Residents ask city to review cost, effectiveness of gang injunctions
on January 12, 2011
As activists and residents lined up to make dozens of complaints Tuesday, city leaders promised to schedule a review of Oakland’s gang injunctions.
About 60 of people showed up at the city’s public safety committee meeting, many with signs that read “Stop the injunctions now” in English and Spanish. “We are here to ask Oakland to re-prioritize its efforts,” said Aurra Lopez, who called the gang injunctions “ineffective and actually counter-productive.”
This was the second time in less than a month that people came to a public safety committee meeting to ask for a review of the anti-gang measures. A similar protest was held at a meeting in December.
Oakland’s first gang injunction took effect last June in North Oakland. Created by the City Attorney’s Office, the court order limits the activities of 15 alleged gang members within a 100-block “safety zone” in the Golden Gate neighborhood. The injunction imposes a curfew on the individuals, and restricts other gang-related activities. In October, the City Attorney’s Office filed a motion for a second gang injunction on 40 alleged Nortenos in a 400-block area of the Fruitvale neighborhood, but it is not yet in effect. A court hearing regarding that injunction is scheduled for February 16.
Proponents say that injunctions give law enforcement important tools to address the city’s gang problem, but opponents have said the measures infringe on civil liberties.
On Tuesday at the public safety committee meeting, about 40 people signed up to express their dissatisfaction with the measures and ask the city find out if the injunctions have reduced gang activity and calculate how much enforcing them has cost the city.
After listening to an initial round of comments, Public Safety Committee Chair Patricia Kernighan told the group that she will ask the Oakland Police Department and the City Attorney’s Office to make a report detailing the cost of the gang injunction in North Oakland and any changes in the crime rates there.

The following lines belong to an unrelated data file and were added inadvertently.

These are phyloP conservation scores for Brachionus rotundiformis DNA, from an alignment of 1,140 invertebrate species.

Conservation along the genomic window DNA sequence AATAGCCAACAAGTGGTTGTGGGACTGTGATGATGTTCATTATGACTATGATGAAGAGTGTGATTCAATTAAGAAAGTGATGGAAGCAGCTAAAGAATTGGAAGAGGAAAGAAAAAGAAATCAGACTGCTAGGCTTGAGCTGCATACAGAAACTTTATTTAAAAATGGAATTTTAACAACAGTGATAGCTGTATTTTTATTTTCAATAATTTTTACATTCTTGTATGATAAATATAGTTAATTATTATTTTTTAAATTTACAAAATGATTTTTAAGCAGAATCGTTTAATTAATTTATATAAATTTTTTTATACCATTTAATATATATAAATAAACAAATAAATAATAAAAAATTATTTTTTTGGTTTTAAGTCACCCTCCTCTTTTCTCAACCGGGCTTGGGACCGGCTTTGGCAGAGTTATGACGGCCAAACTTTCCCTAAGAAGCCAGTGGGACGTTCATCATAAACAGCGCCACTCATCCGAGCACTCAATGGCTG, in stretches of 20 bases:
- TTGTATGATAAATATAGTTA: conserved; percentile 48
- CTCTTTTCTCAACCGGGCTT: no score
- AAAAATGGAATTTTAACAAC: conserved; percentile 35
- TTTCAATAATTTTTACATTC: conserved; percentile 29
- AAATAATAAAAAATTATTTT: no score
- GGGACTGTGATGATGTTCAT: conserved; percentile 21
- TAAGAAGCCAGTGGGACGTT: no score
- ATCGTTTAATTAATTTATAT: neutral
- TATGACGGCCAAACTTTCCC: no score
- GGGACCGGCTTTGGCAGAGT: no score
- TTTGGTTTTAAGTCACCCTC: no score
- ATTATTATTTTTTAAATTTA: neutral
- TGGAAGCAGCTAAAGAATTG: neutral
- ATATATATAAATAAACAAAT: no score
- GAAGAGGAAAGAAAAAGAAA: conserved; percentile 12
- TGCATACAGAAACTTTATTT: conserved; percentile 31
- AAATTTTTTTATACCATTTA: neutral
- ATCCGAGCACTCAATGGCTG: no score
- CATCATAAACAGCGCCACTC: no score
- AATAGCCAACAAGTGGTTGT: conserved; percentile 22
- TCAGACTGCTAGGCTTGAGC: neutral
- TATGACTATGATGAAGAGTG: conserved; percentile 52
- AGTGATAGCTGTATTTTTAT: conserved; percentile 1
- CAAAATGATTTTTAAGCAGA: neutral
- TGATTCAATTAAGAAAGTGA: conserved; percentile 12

City Councilmember Rebecca Kaplan also requested that the report include information on how the people named on the gang injunction list could be removed from it.
Brunner said the report can be expected in about a month’s time.
Later in the meeting, there was a second round of public comments about the gang injunction. Juana Gonzales, who spoke to the council through interpreter Esmerelda Quintero, said that her son is on a gang injunction list. Quintero said Gonzales’ son had been previously arrested and deported, but police officers had continued to come to the family’s home to look for him.
Quintero said the police visits were “effecting [Gonzales’] health, and also embarrassing” her in front of her neighbors. She said the family has filed complaints about the matter, but the OPD’s internal affairs unit had not found any problem with the incidents.
OPD spokesperson Holly Joshi said she didn’t have any information available about Gonzales’ comments. “We take the internal affairs process very seriously,” said Joshi. “In order to have community policing work, we have to have public trust.”
Joshi suggested that Gonzales could also take her complaint to the Citizen’s Police Review Board—a public forum on police accountability.
Kernighan told the group that people with complaints could submit them to the committee via email. Her email address is firstname.lastname@example.org
Correction: This story originally misidentified City Councilmember Patricia Kernighan as Jane Brunner. Oakland North regrets the error.
Image: Stephanie Olage, 17, holds up a sign to “stop the injunctions” at the Oakland public safety committee meeting Tuesday.
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